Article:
Difference Between Traditional Costing And Activity Based Costing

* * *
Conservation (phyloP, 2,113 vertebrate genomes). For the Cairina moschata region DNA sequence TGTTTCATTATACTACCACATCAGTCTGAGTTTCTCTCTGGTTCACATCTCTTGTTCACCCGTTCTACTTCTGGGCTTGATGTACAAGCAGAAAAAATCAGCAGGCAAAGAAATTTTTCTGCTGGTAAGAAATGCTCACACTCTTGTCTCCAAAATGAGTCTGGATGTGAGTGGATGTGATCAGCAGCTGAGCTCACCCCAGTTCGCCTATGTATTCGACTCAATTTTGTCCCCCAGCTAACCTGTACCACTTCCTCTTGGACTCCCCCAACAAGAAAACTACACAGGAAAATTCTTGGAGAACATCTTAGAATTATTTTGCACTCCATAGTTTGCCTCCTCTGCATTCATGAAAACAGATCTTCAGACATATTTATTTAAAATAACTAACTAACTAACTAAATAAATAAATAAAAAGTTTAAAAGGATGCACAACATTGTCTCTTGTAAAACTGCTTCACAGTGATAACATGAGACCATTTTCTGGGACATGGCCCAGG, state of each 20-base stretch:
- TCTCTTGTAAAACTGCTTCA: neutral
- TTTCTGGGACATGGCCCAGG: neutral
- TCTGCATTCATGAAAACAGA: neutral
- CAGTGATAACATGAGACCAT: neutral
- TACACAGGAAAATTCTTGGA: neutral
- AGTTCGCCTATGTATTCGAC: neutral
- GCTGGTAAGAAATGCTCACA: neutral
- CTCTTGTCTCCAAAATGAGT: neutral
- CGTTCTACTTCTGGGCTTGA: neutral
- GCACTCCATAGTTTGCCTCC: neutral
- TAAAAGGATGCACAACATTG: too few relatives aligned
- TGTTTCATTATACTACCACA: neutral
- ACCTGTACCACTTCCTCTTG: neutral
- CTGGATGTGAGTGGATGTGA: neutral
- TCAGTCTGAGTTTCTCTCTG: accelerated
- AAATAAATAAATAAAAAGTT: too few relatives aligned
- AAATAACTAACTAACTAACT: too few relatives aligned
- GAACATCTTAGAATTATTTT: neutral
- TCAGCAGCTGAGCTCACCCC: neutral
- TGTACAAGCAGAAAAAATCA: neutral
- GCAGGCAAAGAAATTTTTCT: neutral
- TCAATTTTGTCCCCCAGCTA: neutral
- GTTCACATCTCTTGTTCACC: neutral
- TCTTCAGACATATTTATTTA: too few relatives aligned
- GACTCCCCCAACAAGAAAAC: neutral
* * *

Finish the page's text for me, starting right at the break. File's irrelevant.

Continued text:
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Team Reflection Week three was a challenging week. It covered the differences between traditional costing and activity-based costing as well as the steps in developing an activity-based costing system. The studies included the benefits and limitations. It also identified the differences in value-added and nonvalue-added activities. Team members struggled with some topics, but others came a bit easier. Traditional vs. Activity-Based Costing Traditional costing systems use a single, volume-based cost driver. Traditional costing system assigns the overhead costs to products based on their relationship to direct labor. Today, however, automation has changed the direct labor and sometimes traditional costing is lopsided. Activity-based costing is a secondary method which allocates overhead to activity cost pools and related drivers. Companies choose cost drivers based on casual relation, and benefits received, and reasonableness or fairness. Most cost drivers are related either to the volume of production or to the complexity of the production or marketing process. Activity-Based Costing Steps Activity-based costing assigns overhead to several activity cost pools and assigns the activity cost pools to products and services by means of cost drivers (Weygandt, Kimmel, & Kieso, 2010). According to Weygandt, Kimmel, and Kieso there are four steps to developing an activity-based costing system. Management must classify and organize the key activities and assign overhead costs to the applicable cost pools. The next step is to determine the cost driver or drivers that have the most impact. A cost driver according to Weygandt, Kimmel, and Kieso is any issue or action that has a direct association between the resources spent. The d... ... middle of paper ... ... overhead costs in their grocery store. Evaluating sales versus direct labor costs can help predict if the company should hire new associates or increase associate hours to handle store volume. The company can also analyze overhead costs to determine where the company can improve upon utilities and maintenance for the facility. Strategic decision-making and improving profitability depend on a company’s ability to improve sales or reduce costs. Conclusion In week three, the team learned about activity-based costing method. The team overall, mastered most of the concepts. There were some minor confusing points. By the end of class, most of the objectives were understood, and the team was ready to build. Chapters five, six, and seven were confusing. The team understood some of the information, and hopefully the class discussion will add to that understanding.

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